Money for courts should be NC priority

The following editorial appeared in the Fayetteville Observer:

North Carolina’s court system is limping along without enough money. The result is long delays for hearings, evidence that sits untested at crime labs and jobs that can’t be filled.

Newly minted state Supreme Court Chief Justice Mark Martin seeks $30 million more for the courts in next year’s budget. Half would cover operating funds and half would go to salaries.

This belt-tightening hurts at the local level. Key positions in family courts and drug courts were eliminated in recent years in Cumberland and Robeson counties. Some rural counties, with few positions to begin with, also faced tough cuts.

State government has been pinching pennies for years. The recession forced spending cuts at all levels. With recovery now strong in most of the state, economic pressures have eased.

But a tax overhaul has created a new shortfall that may force the state to tap its reserve funds. Whether revenue streams set to kick in next year will prevent further spending gaps is a matter of disagreement in Raleigh. But most lawmakers say the shortfall isn’t significant, given the overall size of the state’s budget. That hasn’t kept them from warning that they’ll be hard-pressed to come up with more money for various good causes, from education to health care to economic incentives.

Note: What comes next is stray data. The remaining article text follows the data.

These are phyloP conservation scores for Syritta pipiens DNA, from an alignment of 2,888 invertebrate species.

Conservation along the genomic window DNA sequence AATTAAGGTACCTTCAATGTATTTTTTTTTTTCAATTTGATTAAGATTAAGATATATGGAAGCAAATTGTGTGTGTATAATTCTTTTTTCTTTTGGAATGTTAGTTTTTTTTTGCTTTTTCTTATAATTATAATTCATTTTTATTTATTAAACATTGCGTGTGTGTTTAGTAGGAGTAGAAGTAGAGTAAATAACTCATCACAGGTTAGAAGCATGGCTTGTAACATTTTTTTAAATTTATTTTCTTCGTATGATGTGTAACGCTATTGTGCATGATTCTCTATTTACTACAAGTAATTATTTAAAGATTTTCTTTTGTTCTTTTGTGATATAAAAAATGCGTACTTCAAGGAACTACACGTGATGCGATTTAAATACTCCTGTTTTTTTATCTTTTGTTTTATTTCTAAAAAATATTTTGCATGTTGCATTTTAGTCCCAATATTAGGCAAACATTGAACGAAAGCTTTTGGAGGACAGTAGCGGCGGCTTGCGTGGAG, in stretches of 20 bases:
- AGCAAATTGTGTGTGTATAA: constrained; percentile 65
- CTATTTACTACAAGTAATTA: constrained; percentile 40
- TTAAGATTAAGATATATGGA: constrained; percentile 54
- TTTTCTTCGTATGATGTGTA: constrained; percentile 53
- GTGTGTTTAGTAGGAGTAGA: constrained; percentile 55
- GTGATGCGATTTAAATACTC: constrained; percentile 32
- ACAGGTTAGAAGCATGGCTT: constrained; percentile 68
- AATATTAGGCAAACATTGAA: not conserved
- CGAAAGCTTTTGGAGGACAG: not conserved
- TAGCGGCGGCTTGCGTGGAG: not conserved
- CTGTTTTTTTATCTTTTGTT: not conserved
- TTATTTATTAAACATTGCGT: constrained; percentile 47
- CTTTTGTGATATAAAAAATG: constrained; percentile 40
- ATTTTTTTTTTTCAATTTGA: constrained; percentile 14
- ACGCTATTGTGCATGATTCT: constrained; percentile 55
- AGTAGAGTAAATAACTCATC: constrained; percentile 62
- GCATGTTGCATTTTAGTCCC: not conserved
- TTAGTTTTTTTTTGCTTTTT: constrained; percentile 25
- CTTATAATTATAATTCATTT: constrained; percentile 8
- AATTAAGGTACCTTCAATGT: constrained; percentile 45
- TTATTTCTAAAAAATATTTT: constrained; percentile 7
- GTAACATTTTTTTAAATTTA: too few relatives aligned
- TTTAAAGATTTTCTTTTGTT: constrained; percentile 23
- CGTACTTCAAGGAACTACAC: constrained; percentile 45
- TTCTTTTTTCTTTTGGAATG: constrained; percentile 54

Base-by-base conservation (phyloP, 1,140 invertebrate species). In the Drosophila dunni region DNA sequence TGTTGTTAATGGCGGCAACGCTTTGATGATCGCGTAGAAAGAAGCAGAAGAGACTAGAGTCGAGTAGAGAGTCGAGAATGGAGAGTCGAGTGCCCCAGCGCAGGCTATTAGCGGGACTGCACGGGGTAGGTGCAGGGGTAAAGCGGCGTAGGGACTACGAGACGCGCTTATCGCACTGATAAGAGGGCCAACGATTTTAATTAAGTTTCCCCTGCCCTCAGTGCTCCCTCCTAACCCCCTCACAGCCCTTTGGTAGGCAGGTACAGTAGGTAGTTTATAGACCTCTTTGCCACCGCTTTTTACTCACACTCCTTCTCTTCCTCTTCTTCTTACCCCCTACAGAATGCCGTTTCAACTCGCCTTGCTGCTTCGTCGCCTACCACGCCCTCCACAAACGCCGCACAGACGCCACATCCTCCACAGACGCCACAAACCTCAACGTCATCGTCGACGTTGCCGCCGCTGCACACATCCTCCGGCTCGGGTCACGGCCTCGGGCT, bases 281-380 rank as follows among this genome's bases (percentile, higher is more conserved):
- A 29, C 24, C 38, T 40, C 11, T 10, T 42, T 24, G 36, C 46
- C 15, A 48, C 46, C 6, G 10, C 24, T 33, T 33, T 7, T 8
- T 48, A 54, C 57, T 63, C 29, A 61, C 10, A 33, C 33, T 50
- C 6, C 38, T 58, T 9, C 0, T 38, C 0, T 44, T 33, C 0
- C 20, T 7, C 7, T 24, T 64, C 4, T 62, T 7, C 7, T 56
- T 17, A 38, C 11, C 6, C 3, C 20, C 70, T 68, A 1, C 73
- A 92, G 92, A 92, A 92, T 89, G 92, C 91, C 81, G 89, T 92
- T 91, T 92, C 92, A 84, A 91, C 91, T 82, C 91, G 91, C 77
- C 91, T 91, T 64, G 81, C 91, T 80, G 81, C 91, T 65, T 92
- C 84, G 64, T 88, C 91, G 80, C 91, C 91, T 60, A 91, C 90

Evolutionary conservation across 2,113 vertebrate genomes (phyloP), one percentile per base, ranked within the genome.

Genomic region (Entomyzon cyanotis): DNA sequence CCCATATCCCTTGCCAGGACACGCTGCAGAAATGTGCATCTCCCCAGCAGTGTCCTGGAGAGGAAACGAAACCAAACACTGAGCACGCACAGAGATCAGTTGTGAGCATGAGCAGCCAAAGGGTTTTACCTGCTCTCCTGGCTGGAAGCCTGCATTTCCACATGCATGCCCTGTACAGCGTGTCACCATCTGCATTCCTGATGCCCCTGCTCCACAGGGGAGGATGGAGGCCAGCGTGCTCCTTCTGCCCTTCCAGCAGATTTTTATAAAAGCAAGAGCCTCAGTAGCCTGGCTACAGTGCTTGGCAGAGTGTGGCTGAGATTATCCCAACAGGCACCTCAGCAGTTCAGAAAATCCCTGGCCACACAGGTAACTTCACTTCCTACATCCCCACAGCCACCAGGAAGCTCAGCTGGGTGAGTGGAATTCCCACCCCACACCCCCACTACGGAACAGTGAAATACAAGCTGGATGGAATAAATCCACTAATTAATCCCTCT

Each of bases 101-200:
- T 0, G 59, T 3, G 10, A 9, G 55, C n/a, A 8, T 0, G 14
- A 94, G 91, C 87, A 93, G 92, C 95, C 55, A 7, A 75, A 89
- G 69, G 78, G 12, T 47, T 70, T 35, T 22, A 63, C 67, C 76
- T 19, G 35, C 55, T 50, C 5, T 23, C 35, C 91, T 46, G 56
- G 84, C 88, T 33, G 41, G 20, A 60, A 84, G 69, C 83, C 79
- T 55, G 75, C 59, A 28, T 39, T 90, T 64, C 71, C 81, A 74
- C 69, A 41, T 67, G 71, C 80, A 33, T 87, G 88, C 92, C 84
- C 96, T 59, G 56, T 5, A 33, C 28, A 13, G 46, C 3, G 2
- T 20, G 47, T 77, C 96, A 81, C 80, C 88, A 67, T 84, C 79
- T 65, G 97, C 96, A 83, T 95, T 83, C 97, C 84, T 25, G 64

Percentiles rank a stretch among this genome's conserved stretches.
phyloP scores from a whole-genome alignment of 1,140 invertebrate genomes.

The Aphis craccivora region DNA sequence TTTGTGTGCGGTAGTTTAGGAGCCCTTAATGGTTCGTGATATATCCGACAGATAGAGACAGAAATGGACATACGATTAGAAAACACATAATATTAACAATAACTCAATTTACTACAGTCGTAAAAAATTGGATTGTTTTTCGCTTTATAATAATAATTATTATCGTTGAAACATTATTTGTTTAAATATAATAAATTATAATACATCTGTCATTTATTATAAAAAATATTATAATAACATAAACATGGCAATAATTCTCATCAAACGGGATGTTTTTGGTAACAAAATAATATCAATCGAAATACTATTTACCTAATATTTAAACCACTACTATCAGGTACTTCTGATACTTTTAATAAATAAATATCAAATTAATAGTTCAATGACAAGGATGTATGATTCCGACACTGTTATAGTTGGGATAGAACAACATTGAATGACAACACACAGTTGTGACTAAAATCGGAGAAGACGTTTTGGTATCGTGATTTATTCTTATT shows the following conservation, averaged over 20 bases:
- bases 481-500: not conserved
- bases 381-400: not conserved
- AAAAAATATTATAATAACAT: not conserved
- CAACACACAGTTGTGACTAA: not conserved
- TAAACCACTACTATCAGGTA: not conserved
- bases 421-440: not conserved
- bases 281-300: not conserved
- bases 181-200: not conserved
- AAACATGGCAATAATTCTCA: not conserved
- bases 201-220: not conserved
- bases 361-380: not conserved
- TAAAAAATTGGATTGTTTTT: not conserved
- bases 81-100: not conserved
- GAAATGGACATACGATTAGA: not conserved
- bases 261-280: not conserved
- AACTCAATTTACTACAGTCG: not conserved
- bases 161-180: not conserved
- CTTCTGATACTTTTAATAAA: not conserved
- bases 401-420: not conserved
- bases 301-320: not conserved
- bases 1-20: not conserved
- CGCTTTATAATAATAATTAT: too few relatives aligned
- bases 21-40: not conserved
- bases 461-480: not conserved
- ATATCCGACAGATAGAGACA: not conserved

Martin warns that if legislators expect state government to function properly, they can’t repeatedly force courts to do more with less. The judicial system, he said, isn’t just any other department.

“The court should not be standing in line with agencies and looking at who should take the greatest cut,” he said. “There are simply too many important functions by the courts – and these have to be adequately funded.”

Martin’s plea for more money may sound familiar. His predecessor, Sarah Parker, said much the same in March 2010, when she called the courts’ work overload due to budget cuts “mind-boggling.”

That was a Democratic justice under a Democrat-controlled General Assembly, just as Martin today is a Republican facing his own party’s leadership in the House and Senate. This might seem to prove the wisdom of The Who, that the new boss really is the same as the old boss.

But the better lesson is that we won’t be fooled again. Legislative leaders have said today’s $200 million shortfall is a pittance within the overall state budget. If that’s the case, they should have no trouble finding the $30 million that Martin is requesting to shore up one of our state’s most essential components, its courts.

Tribune Content Agency